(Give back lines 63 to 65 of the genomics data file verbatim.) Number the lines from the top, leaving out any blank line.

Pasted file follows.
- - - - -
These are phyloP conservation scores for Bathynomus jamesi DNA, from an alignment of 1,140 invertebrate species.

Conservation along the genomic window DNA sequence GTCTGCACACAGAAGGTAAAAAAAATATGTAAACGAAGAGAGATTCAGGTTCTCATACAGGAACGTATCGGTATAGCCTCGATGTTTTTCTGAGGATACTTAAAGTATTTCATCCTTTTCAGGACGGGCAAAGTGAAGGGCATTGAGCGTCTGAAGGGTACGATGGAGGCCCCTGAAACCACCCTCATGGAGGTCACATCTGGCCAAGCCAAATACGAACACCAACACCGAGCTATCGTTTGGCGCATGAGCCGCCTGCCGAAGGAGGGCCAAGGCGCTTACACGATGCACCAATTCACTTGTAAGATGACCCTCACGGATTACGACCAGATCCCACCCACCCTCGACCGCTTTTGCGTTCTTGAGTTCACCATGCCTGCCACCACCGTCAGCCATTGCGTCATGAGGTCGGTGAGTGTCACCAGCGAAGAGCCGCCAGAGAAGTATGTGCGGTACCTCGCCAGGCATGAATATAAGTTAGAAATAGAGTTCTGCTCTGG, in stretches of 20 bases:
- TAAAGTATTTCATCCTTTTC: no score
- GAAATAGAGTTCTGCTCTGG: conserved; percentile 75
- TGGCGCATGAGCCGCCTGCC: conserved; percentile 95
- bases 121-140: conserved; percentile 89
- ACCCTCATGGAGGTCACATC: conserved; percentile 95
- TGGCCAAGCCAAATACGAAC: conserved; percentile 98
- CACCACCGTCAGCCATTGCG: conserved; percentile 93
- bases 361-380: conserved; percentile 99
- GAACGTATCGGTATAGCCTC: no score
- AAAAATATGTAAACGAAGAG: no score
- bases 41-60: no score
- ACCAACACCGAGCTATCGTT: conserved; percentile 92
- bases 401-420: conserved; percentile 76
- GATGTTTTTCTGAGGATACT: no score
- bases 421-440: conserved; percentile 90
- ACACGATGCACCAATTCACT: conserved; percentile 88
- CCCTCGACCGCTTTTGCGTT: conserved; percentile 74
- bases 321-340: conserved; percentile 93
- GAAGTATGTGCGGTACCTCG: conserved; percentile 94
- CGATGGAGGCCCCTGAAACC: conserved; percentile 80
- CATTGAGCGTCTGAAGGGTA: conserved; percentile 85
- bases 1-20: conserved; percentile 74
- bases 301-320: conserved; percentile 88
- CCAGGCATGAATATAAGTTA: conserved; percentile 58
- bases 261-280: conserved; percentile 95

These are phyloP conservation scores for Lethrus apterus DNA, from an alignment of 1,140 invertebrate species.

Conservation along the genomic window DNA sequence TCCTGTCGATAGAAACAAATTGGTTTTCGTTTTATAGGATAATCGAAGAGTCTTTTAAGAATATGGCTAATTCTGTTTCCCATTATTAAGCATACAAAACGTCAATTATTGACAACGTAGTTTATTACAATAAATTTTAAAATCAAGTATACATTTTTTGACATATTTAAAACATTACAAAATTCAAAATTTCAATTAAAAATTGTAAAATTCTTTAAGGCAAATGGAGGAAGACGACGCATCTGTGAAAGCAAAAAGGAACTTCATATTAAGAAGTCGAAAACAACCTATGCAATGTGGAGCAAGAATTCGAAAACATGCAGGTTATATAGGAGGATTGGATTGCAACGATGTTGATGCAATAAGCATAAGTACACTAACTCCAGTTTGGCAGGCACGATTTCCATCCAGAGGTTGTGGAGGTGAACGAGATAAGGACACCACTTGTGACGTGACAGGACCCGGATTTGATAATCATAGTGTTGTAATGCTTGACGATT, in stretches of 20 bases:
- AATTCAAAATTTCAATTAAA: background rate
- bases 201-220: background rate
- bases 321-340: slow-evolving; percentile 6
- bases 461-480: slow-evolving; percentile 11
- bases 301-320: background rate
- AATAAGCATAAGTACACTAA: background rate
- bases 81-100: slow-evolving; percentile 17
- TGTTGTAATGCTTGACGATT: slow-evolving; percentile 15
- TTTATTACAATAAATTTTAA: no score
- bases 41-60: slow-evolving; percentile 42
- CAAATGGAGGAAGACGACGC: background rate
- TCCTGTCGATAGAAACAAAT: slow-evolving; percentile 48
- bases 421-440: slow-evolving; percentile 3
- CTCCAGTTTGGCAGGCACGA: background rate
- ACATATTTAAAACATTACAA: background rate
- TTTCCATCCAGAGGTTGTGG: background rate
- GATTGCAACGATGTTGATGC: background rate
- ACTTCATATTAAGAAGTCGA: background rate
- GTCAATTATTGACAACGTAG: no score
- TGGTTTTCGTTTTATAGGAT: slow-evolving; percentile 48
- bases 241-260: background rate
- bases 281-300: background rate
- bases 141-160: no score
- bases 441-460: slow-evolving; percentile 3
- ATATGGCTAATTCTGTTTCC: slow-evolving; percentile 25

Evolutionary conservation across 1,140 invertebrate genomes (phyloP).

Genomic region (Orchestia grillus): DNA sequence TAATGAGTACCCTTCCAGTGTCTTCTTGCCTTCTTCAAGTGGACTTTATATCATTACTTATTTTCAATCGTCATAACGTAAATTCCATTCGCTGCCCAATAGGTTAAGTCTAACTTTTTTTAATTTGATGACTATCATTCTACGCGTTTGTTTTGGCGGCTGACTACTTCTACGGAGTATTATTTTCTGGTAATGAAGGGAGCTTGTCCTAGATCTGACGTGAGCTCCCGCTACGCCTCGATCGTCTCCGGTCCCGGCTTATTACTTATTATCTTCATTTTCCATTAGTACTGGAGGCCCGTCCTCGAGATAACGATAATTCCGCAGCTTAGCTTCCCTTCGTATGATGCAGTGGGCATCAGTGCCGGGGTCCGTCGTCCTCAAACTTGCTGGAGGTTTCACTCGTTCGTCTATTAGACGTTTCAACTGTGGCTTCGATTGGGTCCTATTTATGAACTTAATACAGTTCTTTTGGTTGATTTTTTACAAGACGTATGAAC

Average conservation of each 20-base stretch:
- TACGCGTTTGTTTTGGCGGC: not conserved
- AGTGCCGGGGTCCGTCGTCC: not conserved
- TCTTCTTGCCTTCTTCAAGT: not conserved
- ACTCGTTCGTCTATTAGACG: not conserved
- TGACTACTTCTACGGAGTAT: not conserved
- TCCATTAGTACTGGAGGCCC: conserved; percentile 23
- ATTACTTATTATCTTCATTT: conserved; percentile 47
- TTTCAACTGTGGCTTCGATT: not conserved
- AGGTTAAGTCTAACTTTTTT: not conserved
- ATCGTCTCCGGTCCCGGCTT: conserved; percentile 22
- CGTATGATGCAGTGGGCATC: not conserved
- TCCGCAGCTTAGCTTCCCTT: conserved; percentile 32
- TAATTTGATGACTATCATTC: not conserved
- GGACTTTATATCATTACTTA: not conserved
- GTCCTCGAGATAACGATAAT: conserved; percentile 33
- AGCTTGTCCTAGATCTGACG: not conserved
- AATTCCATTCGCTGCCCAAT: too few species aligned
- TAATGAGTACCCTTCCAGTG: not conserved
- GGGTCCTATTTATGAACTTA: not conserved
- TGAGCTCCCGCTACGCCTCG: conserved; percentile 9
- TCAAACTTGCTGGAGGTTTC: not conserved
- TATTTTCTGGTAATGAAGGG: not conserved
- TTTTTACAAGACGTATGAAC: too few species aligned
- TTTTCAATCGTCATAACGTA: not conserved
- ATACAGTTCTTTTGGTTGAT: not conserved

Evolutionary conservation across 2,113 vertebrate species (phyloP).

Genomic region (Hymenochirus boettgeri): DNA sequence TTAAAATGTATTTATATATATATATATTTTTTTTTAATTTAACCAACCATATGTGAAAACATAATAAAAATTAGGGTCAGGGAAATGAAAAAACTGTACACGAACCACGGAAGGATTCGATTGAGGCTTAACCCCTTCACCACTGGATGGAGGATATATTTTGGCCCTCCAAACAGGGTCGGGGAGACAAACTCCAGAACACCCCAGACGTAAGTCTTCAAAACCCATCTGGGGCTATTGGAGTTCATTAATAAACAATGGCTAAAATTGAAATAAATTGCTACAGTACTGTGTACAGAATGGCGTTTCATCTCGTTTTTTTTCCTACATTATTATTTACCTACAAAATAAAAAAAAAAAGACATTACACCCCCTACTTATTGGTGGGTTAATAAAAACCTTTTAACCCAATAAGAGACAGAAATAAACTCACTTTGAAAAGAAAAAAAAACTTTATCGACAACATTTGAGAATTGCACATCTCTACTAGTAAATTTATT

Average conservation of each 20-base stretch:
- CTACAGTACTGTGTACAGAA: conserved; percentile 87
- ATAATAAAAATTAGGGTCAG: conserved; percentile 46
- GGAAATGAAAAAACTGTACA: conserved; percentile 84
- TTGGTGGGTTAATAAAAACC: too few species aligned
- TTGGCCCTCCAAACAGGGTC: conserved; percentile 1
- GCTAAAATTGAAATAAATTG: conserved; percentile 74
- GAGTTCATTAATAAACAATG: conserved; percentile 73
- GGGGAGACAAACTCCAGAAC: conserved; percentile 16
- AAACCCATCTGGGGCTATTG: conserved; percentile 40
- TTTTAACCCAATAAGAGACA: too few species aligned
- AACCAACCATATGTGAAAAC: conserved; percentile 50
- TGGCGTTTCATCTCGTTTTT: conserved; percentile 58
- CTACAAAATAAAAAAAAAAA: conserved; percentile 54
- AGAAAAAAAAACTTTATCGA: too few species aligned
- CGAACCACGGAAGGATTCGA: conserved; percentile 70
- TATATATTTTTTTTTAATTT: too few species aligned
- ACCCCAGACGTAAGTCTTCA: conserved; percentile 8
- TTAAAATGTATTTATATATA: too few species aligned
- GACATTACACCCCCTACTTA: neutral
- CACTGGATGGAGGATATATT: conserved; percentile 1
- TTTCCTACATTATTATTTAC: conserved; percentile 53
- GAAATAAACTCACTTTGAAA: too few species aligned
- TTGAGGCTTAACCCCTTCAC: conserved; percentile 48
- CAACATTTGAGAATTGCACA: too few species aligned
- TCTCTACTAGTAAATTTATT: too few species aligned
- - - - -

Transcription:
- TCCATTAGTACTGGAGGCCC: conserved; percentile 23
- ATTACTTATTATCTTCATTT: conserved; percentile 47
- TTTCAACTGTGGCTTCGATT: not conserved